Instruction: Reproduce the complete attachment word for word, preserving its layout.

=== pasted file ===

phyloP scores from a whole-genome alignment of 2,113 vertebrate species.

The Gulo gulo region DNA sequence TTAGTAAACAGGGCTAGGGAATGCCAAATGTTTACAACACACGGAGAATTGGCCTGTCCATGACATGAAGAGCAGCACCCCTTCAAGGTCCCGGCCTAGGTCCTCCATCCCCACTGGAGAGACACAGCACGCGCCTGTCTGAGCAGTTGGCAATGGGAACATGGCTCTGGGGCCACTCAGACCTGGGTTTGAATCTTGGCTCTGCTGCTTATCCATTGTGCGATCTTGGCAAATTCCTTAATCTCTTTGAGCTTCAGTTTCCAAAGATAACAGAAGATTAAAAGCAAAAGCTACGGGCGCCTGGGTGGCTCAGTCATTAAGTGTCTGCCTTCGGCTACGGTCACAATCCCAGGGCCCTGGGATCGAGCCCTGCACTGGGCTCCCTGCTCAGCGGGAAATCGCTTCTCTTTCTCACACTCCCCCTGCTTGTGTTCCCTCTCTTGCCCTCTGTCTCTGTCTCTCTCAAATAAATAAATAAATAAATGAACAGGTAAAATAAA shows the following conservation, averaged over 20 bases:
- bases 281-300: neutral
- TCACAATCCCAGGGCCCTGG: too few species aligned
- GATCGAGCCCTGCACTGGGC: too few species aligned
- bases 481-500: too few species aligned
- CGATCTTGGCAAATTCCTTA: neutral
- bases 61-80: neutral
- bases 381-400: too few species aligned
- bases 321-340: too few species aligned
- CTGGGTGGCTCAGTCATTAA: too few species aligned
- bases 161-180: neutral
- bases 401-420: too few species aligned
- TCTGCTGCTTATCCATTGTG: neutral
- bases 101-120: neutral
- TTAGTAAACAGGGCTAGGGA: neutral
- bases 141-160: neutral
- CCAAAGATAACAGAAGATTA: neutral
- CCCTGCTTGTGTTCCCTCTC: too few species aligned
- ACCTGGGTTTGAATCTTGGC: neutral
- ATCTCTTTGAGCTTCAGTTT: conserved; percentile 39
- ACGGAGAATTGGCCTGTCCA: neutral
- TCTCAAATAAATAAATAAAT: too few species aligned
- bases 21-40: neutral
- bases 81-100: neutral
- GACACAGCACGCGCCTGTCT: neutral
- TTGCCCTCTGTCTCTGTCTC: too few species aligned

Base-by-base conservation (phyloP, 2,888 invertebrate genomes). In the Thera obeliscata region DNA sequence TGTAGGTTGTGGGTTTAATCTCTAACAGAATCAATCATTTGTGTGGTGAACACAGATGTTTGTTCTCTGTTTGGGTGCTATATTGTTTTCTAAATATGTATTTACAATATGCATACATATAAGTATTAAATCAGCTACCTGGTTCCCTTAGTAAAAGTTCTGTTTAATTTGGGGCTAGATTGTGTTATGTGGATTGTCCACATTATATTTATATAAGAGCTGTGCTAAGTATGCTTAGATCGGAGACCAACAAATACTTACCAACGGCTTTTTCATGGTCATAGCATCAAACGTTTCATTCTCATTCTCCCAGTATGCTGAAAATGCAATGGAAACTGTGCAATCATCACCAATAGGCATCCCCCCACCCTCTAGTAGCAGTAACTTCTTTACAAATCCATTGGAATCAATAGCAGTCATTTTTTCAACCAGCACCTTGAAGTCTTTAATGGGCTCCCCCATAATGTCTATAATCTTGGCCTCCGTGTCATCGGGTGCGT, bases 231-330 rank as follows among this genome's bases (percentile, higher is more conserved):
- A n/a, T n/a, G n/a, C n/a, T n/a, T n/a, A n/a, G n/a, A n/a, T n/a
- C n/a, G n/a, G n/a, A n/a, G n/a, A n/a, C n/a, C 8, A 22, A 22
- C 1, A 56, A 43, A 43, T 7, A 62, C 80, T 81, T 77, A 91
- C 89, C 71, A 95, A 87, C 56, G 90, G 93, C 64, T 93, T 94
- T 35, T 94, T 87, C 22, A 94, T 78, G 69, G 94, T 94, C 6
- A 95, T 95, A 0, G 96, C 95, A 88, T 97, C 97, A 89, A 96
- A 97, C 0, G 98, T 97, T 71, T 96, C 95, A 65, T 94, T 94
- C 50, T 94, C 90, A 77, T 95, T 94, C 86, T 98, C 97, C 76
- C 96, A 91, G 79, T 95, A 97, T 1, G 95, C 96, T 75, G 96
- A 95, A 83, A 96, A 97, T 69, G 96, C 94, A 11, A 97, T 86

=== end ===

phyloP scores from a whole-genome alignment of 2,113 vertebrate species.

The Gulo gulo region DNA sequence TTAGTAAACAGGGCTAGGGAATGCCAAATGTTTACAACACACGGAGAATTGGCCTGTCCATGACATGAAGAGCAGCACCCCTTCAAGGTCCCGGCCTAGGTCCTCCATCCCCACTGGAGAGACACAGCACGCGCCTGTCTGAGCAGTTGGCAATGGGAACATGGCTCTGGGGCCACTCAGACCTGGGTTTGAATCTTGGCTCTGCTGCTTATCCATTGTGCGATCTTGGCAAATTCCTTAATCTCTTTGAGCTTCAGTTTCCAAAGATAACAGAAGATTAAAAGCAAAAGCTACGGGCGCCTGGGTGGCTCAGTCATTAAGTGTCTGCCTTCGGCTACGGTCACAATCCCAGGGCCCTGGGATCGAGCCCTGCACTGGGCTCCCTGCTCAGCGGGAAATCGCTTCTCTTTCTCACACTCCCCCTGCTTGTGTTCCCTCTCTTGCCCTCTGTCTCTGTCTCTCTCAAATAAATAAATAAATAAATGAACAGGTAAAATAAA shows the following conservation, averaged over 20 bases:
- bases 281-300: neutral
- TCACAATCCCAGGGCCCTGG: too few species aligned
- GATCGAGCCCTGCACTGGGC: too few species aligned
- bases 481-500: too few species aligned
- CGATCTTGGCAAATTCCTTA: neutral
- bases 61-80: neutral
- bases 381-400: too few species aligned
- bases 321-340: too few species aligned
- CTGGGTGGCTCAGTCATTAA: too few species aligned
- bases 161-180: neutral
- bases 401-420: too few species aligned
- TCTGCTGCTTATCCATTGTG: neutral
- bases 101-120: neutral
- TTAGTAAACAGGGCTAGGGA: neutral
- bases 141-160: neutral
- CCAAAGATAACAGAAGATTA: neutral
- CCCTGCTTGTGTTCCCTCTC: too few species aligned
- ACCTGGGTTTGAATCTTGGC: neutral
- ATCTCTTTGAGCTTCAGTTT: conserved; percentile 39
- ACGGAGAATTGGCCTGTCCA: neutral
- TCTCAAATAAATAAATAAAT: too few species aligned
- bases 21-40: neutral
- bases 81-100: neutral
- GACACAGCACGCGCCTGTCT: neutral
- TTGCCCTCTGTCTCTGTCTC: too few species aligned

Base-by-base conservation (phyloP, 2,888 invertebrate genomes). In the Thera obeliscata region DNA sequence TGTAGGTTGTGGGTTTAATCTCTAACAGAATCAATCATTTGTGTGGTGAACACAGATGTTTGTTCTCTGTTTGGGTGCTATATTGTTTTCTAAATATGTATTTACAATATGCATACATATAAGTATTAAATCAGCTACCTGGTTCCCTTAGTAAAAGTTCTGTTTAATTTGGGGCTAGATTGTGTTATGTGGATTGTCCACATTATATTTATATAAGAGCTGTGCTAAGTATGCTTAGATCGGAGACCAACAAATACTTACCAACGGCTTTTTCATGGTCATAGCATCAAACGTTTCATTCTCATTCTCCCAGTATGCTGAAAATGCAATGGAAACTGTGCAATCATCACCAATAGGCATCCCCCCACCCTCTAGTAGCAGTAACTTCTTTACAAATCCATTGGAATCAATAGCAGTCATTTTTTCAACCAGCACCTTGAAGTCTTTAATGGGCTCCCCCATAATGTCTATAATCTTGGCCTCCGTGTCATCGGGTGCGT, bases 231-330 rank as follows among this genome's bases (percentile, higher is more conserved):
- A n/a, T n/a, G n/a, C n/a, T n/a, T n/a, A n/a, G n/a, A n/a, T n/a
- C n/a, G n/a, G n/a, A n/a, G n/a, A n/a, C n/a, C 8, A 22, A 22
- C 1, A 56, A 43, A 43, T 7, A 62, C 80, T 81, T 77, A 91
- C 89, C 71, A 95, A 87, C 56, G 90, G 93, C 64, T 93, T 94
- T 35, T 94, T 87, C 22, A 94, T 78, G 69, G 94, T 94, C 6
- A 95, T 95, A 0, G 96, C 95, A 88, T 97, C 97, A 89, A 96
- A 97, C 0, G 98, T 97, T 71, T 96, C 95, A 65, T 94, T 94
- C 50, T 94, C 90, A 77, T 95, T 94, C 86, T 98, C 97, C 76
- C 96, A 91, G 79, T 95, A 97, T 1, G 95, C 96, T 75, G 96
- A 95, A 83, A 96, A 97, T 69, G 96, C 94, A 11, A 97, T 86